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If you were a child in the 1950s, polio was the most terrifying disease in the world. It struck erratically. You could be crippled. You could die. You just … got it. And I did.
My case was mild, striking only the muscles in my left leg. And in the ensuing months, my leg began responding again to my brain's commands; like a lot of polio patients, my nervous system rewired itself, making new connections to help overcome the damage. I relearned how to ride a bike, how to jump rope and play hopscotch without falling over. But polio wasn't through with me — or with millions of others. It had another trick up its sleeve.
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Polio strikes back
Post-polio syndrome (PPS), the name for neurological disorders that occur decades later in people who once had polio, is associated with a wide variety of symptoms, many of which are similar to those of childhood polio — weakness, fatigue, muscle pain. Different combinations of symptoms and levels of severity make a PPS diagnosis even more challenging.
Post-polio syndrome can show up in any number of ways:
- Weakness, typically in the muscles that were affected by polio
- Unexplained physical and/or mental fatigue
- Chronic muscle and joint pain
- Muscle cramps or twitching
- Restless legs syndrome
- Breathing or swallowing problems
- Sleep disorders
- Cold intolerance
- Low endurance
- Memory or concentration problems
In a 2006 report, Post-Polio Health International projected there would be 230,000 polio survivors in the U.S. by 2021. Researchers estimate that between 40 percent and 50 percent could develop PPS, meaning around 100,000 older Americans may experience this secondary illness.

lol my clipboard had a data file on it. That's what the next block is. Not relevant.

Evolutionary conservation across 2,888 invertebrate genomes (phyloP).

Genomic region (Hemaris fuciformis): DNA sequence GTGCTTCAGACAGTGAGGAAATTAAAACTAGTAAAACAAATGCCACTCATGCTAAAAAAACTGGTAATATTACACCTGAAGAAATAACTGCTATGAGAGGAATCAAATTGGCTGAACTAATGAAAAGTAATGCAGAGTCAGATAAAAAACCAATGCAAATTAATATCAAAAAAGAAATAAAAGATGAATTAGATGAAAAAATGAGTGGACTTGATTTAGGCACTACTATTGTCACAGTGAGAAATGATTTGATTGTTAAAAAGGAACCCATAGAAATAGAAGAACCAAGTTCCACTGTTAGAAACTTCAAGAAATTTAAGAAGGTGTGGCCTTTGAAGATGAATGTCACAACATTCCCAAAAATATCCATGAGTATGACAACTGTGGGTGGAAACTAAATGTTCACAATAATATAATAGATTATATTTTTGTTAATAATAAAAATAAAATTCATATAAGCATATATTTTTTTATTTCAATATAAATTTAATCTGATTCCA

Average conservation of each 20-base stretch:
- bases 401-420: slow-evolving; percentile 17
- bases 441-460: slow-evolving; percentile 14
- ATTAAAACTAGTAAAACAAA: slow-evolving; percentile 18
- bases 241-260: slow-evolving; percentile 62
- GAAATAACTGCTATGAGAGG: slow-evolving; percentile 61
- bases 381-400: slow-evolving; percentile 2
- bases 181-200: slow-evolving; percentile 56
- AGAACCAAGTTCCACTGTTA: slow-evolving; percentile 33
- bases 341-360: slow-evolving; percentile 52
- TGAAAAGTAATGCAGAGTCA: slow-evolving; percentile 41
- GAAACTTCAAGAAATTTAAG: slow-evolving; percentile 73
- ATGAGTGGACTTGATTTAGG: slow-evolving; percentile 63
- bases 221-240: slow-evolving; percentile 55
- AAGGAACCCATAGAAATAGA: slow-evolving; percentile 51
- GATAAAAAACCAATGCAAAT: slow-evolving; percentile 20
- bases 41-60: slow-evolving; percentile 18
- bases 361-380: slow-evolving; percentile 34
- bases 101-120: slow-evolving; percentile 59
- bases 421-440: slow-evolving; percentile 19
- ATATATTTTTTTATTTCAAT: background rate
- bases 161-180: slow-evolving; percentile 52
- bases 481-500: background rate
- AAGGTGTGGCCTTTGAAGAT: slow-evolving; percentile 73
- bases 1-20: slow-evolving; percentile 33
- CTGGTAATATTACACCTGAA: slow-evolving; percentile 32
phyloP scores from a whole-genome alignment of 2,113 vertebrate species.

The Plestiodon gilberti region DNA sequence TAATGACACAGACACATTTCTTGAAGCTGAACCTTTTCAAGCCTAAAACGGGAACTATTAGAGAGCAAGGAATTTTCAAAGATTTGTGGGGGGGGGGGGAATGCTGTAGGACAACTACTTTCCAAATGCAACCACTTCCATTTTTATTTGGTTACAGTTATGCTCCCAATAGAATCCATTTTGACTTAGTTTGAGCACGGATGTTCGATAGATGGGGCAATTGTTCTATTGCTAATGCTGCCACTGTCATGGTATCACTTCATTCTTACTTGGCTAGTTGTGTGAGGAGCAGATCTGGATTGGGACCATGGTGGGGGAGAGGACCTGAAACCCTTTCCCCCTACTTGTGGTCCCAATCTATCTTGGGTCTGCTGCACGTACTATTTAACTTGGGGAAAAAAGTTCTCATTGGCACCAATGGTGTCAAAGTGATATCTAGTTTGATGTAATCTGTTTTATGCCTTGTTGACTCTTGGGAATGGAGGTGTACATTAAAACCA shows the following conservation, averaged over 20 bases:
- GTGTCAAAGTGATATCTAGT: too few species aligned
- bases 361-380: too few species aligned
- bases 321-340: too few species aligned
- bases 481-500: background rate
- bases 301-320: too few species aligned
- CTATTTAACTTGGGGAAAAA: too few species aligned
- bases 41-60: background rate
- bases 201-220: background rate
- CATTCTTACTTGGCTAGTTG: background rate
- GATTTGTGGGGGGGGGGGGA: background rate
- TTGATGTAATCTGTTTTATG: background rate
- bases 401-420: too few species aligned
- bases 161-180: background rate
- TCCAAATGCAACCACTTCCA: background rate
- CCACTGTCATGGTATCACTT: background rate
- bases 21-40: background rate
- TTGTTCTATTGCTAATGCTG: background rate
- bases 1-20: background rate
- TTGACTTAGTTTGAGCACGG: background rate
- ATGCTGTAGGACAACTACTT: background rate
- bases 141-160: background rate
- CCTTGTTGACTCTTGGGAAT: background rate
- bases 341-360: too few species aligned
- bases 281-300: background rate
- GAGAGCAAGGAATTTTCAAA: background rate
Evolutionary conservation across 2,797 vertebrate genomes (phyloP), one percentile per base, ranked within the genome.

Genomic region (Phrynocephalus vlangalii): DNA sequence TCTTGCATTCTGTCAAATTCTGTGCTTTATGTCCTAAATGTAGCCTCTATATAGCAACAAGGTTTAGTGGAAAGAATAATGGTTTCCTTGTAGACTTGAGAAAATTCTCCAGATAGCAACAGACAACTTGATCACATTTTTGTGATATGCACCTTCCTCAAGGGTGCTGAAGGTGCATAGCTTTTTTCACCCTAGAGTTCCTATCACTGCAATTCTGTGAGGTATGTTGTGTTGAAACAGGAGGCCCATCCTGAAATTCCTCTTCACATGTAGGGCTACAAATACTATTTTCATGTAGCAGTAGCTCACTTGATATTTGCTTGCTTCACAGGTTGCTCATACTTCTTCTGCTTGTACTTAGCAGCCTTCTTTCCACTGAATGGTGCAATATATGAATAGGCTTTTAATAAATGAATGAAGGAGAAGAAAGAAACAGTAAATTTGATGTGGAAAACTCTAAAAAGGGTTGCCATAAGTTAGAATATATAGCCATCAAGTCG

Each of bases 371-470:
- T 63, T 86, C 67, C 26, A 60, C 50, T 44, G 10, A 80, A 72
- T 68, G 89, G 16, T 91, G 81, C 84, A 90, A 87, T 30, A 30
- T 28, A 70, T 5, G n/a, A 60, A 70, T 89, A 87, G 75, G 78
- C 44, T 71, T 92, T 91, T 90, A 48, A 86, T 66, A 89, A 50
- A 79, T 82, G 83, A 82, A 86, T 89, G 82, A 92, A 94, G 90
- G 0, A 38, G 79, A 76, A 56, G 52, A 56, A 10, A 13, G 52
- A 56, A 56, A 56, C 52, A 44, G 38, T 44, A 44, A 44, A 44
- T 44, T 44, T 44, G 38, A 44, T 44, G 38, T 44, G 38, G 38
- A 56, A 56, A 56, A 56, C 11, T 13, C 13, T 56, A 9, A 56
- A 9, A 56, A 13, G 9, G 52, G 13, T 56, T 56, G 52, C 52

Yet no doctor has ever mentioned PPS to me. Marny Eulberg, M.D., director of the Mountain and Plains Post-Polio Clinic in Wheat Ridge, Colorado, says that's not unusual: “Most medical professionals now in practice have little or no training and experience with persons who have had polio, thanks to the effectiveness of the vaccine.”
What causes PPS? Most experts believe it results from the degeneration of motor nerve cells that “sprouted” new connections or made repairs to compensate for those damaged by the polio virus, explains Rahul Gupta, M.D., chief medical and health officer of the March of Dimes.
"These new connections can wear out prematurely as a person ages, for a variety of reasons,” Gupta says.
The symptoms and severity of PPS are unique to each individual polio survivor, based on the extent of nerve damage sustained, as well as the person's health and physical fitness.
"Maintaining a healthy lifestyle, weight and diet, and exercising regularly help keep nerves and muscles healthy — factors that can minimize symptom impact,” Gupta says. If you are a polio survivor, he recommends you have an annual checkup, supplemented with additional appointments if you notice the onset of, or an increase in, any of the listed symptoms.
There is no definitive test to identify PPS, and no specific treatments have been identified to stop or reverse motor nerve cell deterioration. But if PPS is identified, a physician can lay out rehabilitation strategies, which might include physical therapy, as well as orthotic devices such as braces or an assistive device like a walker.
Cynthia E. Keen writes for Physics World, Applied Radiation Oncology and other medical publications.